Ok, I know I’m going against the grain here, but I’m kind of good at that. I’m today reviewing a book that has been around for awhile….
But, I can’t believe I had never read it, until now!
We read Little House in the Big Woods, the first in the Little House series, by Laura Ingalls Wilder, for our homeschool ‘Morning Basket’ read-aloud. Since probably everyone in the world had read this as a 6th grader, I won’t give you a summary of the story, but rather share some of my reflections on the story. *In case you’re wondering, Morning Basket is morning reading time. We focus and begin our school day this way. We adopted this practice this fall, and I think it is great! We’ve read some great books, altogether, doing this.*
To me, the book showcases the importance of family and simple amusements of times past, the joys and challenges of frontier homesteading, a few how-to’s that made me curious to learn more, and also reflected a tension between living in the city versus the country, and discussed the changing role of technology…themes that are all still very relevant today.
Family, and Simple Joys
I loved reading about the interaction of the family. I appreciated that the story was told from Laura’s point of view, though not in the first person. My boys cracked up about her repeated comments about her ugly brown hair, and her sister, Mary’s, golden locks.
Pa’s fiddle and his evening stories were memorable, as was Ma’s calm reaction when Laura ripped her pocket after collecting too many stones during their trip to town. I loved the care and devotion that was shown between Pa and Ma, and how they encouraged and honored each other in their speech and actions. Beautiful.
Memorable, too, were the large family gatherings at Christmas with Aunt, Uncle and cousins, and the maple sugar/dance party at Grandma and Grandpa’s house.
Frontier Life and REAL Homesteading
If I lived in Laura’s time, I would be dead.
A sobering thought.
As I pulled my last bag of blanched broccoli from my deep freeze I thought, “Wow. I surely didn’t put up enough for winter!” and also, “The Ingalls’ didn’t have a deep freeze, either.” Epic fail.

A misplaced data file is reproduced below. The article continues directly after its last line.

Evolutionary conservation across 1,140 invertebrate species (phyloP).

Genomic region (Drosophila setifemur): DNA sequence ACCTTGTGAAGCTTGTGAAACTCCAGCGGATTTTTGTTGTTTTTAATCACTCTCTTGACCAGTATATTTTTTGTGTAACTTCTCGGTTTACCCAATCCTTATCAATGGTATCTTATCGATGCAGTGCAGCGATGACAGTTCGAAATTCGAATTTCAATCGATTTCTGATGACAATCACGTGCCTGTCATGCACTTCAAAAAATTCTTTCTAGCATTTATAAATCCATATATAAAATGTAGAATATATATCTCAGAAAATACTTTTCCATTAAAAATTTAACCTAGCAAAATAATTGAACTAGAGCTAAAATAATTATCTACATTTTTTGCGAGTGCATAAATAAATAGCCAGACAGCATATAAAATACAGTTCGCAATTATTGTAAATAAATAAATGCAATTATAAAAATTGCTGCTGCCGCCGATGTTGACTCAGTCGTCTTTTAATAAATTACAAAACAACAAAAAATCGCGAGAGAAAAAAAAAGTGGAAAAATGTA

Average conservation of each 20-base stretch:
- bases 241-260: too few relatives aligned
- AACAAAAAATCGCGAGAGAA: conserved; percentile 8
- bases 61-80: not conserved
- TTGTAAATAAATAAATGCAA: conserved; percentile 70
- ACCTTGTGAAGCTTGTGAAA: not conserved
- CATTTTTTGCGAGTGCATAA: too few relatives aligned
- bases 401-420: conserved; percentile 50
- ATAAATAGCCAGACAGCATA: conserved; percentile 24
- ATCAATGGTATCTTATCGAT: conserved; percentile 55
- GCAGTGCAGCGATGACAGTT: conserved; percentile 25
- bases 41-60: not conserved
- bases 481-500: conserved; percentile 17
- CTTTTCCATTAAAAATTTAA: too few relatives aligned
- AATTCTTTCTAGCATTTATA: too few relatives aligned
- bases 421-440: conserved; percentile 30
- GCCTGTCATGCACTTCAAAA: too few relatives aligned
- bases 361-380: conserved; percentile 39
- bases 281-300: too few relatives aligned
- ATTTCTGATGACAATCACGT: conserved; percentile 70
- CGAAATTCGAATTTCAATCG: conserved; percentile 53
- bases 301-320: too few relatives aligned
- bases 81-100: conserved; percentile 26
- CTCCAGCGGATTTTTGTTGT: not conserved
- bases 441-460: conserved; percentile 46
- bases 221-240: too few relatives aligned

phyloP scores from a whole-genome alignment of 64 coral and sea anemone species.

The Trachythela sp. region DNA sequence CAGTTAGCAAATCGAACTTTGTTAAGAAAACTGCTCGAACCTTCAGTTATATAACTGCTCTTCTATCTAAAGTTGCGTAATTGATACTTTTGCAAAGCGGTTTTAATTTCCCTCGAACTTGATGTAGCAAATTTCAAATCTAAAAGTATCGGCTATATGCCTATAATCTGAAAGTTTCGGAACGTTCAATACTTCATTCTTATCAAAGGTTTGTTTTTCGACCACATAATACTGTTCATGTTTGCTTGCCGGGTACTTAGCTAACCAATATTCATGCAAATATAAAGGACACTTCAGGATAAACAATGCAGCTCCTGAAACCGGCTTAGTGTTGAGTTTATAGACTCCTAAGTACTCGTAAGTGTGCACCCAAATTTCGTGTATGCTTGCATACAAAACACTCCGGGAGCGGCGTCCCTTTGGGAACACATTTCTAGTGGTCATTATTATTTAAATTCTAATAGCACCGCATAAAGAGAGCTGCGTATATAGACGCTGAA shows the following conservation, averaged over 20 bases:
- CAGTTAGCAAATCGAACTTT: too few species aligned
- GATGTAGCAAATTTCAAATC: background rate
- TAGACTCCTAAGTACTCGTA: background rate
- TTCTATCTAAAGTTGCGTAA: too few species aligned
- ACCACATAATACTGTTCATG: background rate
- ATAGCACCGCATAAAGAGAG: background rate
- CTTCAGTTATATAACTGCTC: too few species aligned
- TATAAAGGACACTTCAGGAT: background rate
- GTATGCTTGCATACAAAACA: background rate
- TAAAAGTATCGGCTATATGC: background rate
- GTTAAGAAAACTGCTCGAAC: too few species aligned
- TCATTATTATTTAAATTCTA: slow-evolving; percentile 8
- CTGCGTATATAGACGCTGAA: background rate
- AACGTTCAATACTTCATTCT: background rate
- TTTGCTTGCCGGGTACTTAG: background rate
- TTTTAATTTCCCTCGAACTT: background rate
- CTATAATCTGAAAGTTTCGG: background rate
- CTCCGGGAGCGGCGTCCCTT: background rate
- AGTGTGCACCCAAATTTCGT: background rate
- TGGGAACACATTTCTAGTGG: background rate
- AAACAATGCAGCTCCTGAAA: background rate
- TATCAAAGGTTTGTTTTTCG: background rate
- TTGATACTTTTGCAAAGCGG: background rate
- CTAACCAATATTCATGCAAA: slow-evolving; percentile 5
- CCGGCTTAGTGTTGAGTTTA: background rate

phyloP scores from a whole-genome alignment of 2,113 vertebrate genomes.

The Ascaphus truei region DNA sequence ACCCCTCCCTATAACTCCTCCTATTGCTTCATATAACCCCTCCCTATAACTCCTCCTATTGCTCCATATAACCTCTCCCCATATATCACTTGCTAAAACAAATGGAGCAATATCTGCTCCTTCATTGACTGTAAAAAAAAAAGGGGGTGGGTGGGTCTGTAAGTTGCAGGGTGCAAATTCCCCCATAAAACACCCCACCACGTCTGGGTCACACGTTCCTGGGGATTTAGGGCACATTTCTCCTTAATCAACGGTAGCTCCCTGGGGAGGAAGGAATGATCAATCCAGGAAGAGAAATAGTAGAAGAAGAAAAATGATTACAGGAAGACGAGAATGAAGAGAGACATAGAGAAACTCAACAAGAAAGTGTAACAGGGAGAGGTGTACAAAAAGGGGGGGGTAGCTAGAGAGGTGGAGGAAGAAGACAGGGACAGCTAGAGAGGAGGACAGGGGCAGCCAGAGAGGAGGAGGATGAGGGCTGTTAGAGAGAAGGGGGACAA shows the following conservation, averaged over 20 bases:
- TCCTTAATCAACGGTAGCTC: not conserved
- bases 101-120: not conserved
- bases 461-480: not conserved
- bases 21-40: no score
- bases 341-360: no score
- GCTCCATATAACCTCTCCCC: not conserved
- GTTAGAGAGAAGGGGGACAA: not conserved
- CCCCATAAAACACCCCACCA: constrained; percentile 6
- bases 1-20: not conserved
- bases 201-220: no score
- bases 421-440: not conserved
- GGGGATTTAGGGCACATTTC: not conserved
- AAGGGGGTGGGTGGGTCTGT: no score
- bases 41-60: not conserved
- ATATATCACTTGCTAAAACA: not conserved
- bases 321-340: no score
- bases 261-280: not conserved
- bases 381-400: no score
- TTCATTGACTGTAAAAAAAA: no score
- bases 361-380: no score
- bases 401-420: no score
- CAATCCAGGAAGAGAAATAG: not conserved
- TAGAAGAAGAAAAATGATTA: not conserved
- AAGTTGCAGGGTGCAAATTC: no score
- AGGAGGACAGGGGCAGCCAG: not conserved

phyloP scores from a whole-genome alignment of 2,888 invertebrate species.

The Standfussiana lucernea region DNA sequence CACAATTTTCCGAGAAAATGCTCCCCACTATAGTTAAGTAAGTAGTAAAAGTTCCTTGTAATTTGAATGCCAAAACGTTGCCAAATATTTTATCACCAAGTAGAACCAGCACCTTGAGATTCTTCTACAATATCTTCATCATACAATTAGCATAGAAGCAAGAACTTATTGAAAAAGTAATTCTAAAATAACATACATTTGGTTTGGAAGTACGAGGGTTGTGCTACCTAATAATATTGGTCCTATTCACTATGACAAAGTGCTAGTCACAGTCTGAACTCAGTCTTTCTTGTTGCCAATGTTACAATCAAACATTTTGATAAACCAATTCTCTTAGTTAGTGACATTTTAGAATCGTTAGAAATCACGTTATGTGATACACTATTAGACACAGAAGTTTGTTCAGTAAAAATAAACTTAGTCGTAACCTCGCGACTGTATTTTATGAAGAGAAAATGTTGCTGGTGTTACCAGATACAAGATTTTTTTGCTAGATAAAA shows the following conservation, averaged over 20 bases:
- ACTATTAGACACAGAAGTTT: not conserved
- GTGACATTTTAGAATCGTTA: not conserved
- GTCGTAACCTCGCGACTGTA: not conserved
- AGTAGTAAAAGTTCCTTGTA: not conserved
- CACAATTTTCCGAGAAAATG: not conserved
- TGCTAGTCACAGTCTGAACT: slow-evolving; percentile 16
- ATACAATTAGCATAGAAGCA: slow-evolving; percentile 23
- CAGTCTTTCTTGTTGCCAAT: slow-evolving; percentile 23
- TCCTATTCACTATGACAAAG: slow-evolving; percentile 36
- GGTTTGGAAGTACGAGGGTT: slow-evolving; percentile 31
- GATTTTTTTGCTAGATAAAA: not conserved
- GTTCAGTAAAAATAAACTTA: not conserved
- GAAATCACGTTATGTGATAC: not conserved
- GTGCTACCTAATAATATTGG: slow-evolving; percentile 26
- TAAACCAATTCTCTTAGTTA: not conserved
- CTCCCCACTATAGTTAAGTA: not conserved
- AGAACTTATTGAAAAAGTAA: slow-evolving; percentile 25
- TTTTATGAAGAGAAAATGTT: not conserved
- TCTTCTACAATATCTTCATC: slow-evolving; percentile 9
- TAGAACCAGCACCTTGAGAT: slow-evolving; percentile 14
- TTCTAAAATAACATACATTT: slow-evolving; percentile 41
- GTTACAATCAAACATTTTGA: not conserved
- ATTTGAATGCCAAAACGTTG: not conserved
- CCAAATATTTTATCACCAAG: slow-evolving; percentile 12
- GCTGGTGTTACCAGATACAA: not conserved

Seriously, the sheer amount of work, ALL. THE. TIME. really made me think about the little I actually do, and the many things I take for granted. If I HAD to ‘put by’ all my food to survive the winter,…..well, we’d all be a heckuva lot skinnier.
I really have respect for those who have homesteaded before me, and have had to work so hard.
I enjoyed reading about cheesemaking, maple syruping, and the various recipes described in the book. Granted, Laura was writing as an adult, looking back on her childhood, but the description she gave to hunting, various kinds of preserving and cooking, and even games and amusements provided a very entertaining way to learn about her life.
Technology, and City/Country tension
Striking to me was Pa’s reaction to the threshing machine. He was excited to get so much work accomplished in such a short amount of time. He was all for ‘progress’, and the thresher made his life so much easier. However, even with this new technology, there was still a communal aspect to the work. I think that too often, we’re all stuck behind individual machines, so our labor-saving devices also separate us from others. Part of the beauty, to me, of so much of this book was that, even though the work was hard, everyone pitched in, and maybe even had a little fun. Maple sugaring, for example, was a group project and brought people together.
I also reacted to Laura and Mary’s first visit to town. They had never seen two houses together, much less a store. … How amazing to think on that for awhile. I had to smile when I read of Laura’s confusion on seeing wash handing out on bushes in front of a house in the small town, even thought it was not “wash day” (as the Ingalls’ had a specific day for each of the household chores).
Even in this small aspect, that someone might wash their clothes on a different day than her family, opened up the world to her, and introduced her to the concept that there are different ways to think about things (even something as necessary and somewhat mundane as laundry).
Again, how could I have missed reading these? I look forward to ‘catching up’ with the rest of the series, bit by bit!